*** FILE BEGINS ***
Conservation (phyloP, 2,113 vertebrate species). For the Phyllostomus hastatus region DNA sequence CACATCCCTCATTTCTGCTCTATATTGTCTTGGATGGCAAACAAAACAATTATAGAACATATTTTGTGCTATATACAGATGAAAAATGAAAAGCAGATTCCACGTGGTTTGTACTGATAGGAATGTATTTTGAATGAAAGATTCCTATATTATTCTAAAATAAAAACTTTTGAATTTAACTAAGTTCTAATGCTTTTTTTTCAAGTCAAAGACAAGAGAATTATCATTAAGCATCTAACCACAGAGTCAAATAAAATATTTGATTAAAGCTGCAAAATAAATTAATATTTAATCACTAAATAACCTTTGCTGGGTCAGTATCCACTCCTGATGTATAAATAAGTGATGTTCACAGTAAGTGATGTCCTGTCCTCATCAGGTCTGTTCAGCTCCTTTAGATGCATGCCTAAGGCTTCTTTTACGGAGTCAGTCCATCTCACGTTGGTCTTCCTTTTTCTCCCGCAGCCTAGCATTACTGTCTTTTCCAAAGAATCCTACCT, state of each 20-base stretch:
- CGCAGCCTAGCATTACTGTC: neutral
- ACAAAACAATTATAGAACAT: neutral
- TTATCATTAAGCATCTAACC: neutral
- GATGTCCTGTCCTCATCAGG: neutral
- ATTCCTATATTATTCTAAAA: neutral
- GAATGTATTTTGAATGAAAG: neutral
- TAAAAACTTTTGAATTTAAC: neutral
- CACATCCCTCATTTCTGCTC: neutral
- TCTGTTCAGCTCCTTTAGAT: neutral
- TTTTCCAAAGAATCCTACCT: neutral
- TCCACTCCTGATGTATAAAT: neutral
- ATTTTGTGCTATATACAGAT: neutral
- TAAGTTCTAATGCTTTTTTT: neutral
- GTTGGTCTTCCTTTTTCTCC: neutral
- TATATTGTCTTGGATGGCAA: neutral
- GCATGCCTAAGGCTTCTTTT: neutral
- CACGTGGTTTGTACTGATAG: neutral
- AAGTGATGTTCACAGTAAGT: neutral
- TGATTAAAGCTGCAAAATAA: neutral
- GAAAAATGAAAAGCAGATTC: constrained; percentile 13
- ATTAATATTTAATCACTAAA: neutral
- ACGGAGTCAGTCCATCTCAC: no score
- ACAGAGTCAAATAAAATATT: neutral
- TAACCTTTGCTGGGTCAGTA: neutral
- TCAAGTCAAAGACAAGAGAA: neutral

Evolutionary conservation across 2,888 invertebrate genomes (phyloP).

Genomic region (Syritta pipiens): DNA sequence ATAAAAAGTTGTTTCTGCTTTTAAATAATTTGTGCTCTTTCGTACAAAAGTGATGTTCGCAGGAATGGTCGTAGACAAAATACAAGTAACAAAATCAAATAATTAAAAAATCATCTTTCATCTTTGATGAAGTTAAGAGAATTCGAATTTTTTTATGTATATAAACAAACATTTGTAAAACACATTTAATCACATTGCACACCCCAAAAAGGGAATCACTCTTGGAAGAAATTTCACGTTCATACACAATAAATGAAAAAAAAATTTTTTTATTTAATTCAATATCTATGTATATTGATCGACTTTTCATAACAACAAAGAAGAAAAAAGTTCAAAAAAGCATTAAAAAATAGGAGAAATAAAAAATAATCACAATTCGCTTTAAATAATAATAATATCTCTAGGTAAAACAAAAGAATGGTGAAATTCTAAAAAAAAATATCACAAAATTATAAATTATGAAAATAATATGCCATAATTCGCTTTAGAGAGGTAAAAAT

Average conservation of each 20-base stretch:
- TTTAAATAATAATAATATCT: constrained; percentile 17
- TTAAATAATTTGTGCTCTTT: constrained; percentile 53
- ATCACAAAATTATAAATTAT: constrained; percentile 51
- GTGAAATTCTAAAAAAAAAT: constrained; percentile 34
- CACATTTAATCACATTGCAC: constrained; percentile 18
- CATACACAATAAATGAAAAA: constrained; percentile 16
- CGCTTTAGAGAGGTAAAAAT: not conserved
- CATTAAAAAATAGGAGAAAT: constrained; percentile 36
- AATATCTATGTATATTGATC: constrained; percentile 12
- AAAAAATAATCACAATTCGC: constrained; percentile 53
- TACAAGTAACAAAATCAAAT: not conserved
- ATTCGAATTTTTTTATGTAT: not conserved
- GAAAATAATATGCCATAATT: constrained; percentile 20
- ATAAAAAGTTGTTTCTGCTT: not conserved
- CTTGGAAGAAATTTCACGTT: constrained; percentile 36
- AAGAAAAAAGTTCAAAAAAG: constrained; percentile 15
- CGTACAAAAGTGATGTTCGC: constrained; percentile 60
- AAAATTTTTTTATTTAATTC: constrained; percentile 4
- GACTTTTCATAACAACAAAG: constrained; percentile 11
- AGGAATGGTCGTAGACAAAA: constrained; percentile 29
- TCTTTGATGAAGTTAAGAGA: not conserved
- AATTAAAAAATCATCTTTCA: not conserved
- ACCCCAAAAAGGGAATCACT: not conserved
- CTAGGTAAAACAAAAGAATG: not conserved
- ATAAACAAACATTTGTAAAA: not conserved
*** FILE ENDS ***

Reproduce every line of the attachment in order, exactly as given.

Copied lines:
Conservation (phyloP, 2,113 vertebrate species). For the Phyllostomus hastatus region DNA sequence CACATCCCTCATTTCTGCTCTATATTGTCTTGGATGGCAAACAAAACAATTATAGAACATATTTTGTGCTATATACAGATGAAAAATGAAAAGCAGATTCCACGTGGTTTGTACTGATAGGAATGTATTTTGAATGAAAGATTCCTATATTATTCTAAAATAAAAACTTTTGAATTTAACTAAGTTCTAATGCTTTTTTTTCAAGTCAAAGACAAGAGAATTATCATTAAGCATCTAACCACAGAGTCAAATAAAATATTTGATTAAAGCTGCAAAATAAATTAATATTTAATCACTAAATAACCTTTGCTGGGTCAGTATCCACTCCTGATGTATAAATAAGTGATGTTCACAGTAAGTGATGTCCTGTCCTCATCAGGTCTGTTCAGCTCCTTTAGATGCATGCCTAAGGCTTCTTTTACGGAGTCAGTCCATCTCACGTTGGTCTTCCTTTTTCTCCCGCAGCCTAGCATTACTGTCTTTTCCAAAGAATCCTACCT, state of each 20-base stretch:
- CGCAGCCTAGCATTACTGTC: neutral
- ACAAAACAATTATAGAACAT: neutral
- TTATCATTAAGCATCTAACC: neutral
- GATGTCCTGTCCTCATCAGG: neutral
- ATTCCTATATTATTCTAAAA: neutral
- GAATGTATTTTGAATGAAAG: neutral
- TAAAAACTTTTGAATTTAAC: neutral
- CACATCCCTCATTTCTGCTC: neutral
- TCTGTTCAGCTCCTTTAGAT: neutral
- TTTTCCAAAGAATCCTACCT: neutral
- TCCACTCCTGATGTATAAAT: neutral
- ATTTTGTGCTATATACAGAT: neutral
- TAAGTTCTAATGCTTTTTTT: neutral
- GTTGGTCTTCCTTTTTCTCC: neutral
- TATATTGTCTTGGATGGCAA: neutral
- GCATGCCTAAGGCTTCTTTT: neutral
- CACGTGGTTTGTACTGATAG: neutral
- AAGTGATGTTCACAGTAAGT: neutral
- TGATTAAAGCTGCAAAATAA: neutral
- GAAAAATGAAAAGCAGATTC: constrained; percentile 13
- ATTAATATTTAATCACTAAA: neutral
- ACGGAGTCAGTCCATCTCAC: no score
- ACAGAGTCAAATAAAATATT: neutral
- TAACCTTTGCTGGGTCAGTA: neutral
- TCAAGTCAAAGACAAGAGAA: neutral

Evolutionary conservation across 2,888 invertebrate genomes (phyloP).

Genomic region (Syritta pipiens): DNA sequence ATAAAAAGTTGTTTCTGCTTTTAAATAATTTGTGCTCTTTCGTACAAAAGTGATGTTCGCAGGAATGGTCGTAGACAAAATACAAGTAACAAAATCAAATAATTAAAAAATCATCTTTCATCTTTGATGAAGTTAAGAGAATTCGAATTTTTTTATGTATATAAACAAACATTTGTAAAACACATTTAATCACATTGCACACCCCAAAAAGGGAATCACTCTTGGAAGAAATTTCACGTTCATACACAATAAATGAAAAAAAAATTTTTTTATTTAATTCAATATCTATGTATATTGATCGACTTTTCATAACAACAAAGAAGAAAAAAGTTCAAAAAAGCATTAAAAAATAGGAGAAATAAAAAATAATCACAATTCGCTTTAAATAATAATAATATCTCTAGGTAAAACAAAAGAATGGTGAAATTCTAAAAAAAAATATCACAAAATTATAAATTATGAAAATAATATGCCATAATTCGCTTTAGAGAGGTAAAAAT

Average conservation of each 20-base stretch:
- TTTAAATAATAATAATATCT: constrained; percentile 17
- TTAAATAATTTGTGCTCTTT: constrained; percentile 53
- ATCACAAAATTATAAATTAT: constrained; percentile 51
- GTGAAATTCTAAAAAAAAAT: constrained; percentile 34
- CACATTTAATCACATTGCAC: constrained; percentile 18
- CATACACAATAAATGAAAAA: constrained; percentile 16
- CGCTTTAGAGAGGTAAAAAT: not conserved
- CATTAAAAAATAGGAGAAAT: constrained; percentile 36
- AATATCTATGTATATTGATC: constrained; percentile 12
- AAAAAATAATCACAATTCGC: constrained; percentile 53
- TACAAGTAACAAAATCAAAT: not conserved
- ATTCGAATTTTTTTATGTAT: not conserved
- GAAAATAATATGCCATAATT: constrained; percentile 20
- ATAAAAAGTTGTTTCTGCTT: not conserved
- CTTGGAAGAAATTTCACGTT: constrained; percentile 36
- AAGAAAAAAGTTCAAAAAAG: constrained; percentile 15
- CGTACAAAAGTGATGTTCGC: constrained; percentile 60
- AAAATTTTTTTATTTAATTC: constrained; percentile 4
- GACTTTTCATAACAACAAAG: constrained; percentile 11
- AGGAATGGTCGTAGACAAAA: constrained; percentile 29
- TCTTTGATGAAGTTAAGAGA: not conserved
- AATTAAAAAATCATCTTTCA: not conserved
- ACCCCAAAAAGGGAATCACT: not conserved
- CTAGGTAAAACAAAAGAATG: not conserved
- ATAAACAAACATTTGTAAAA: not conserved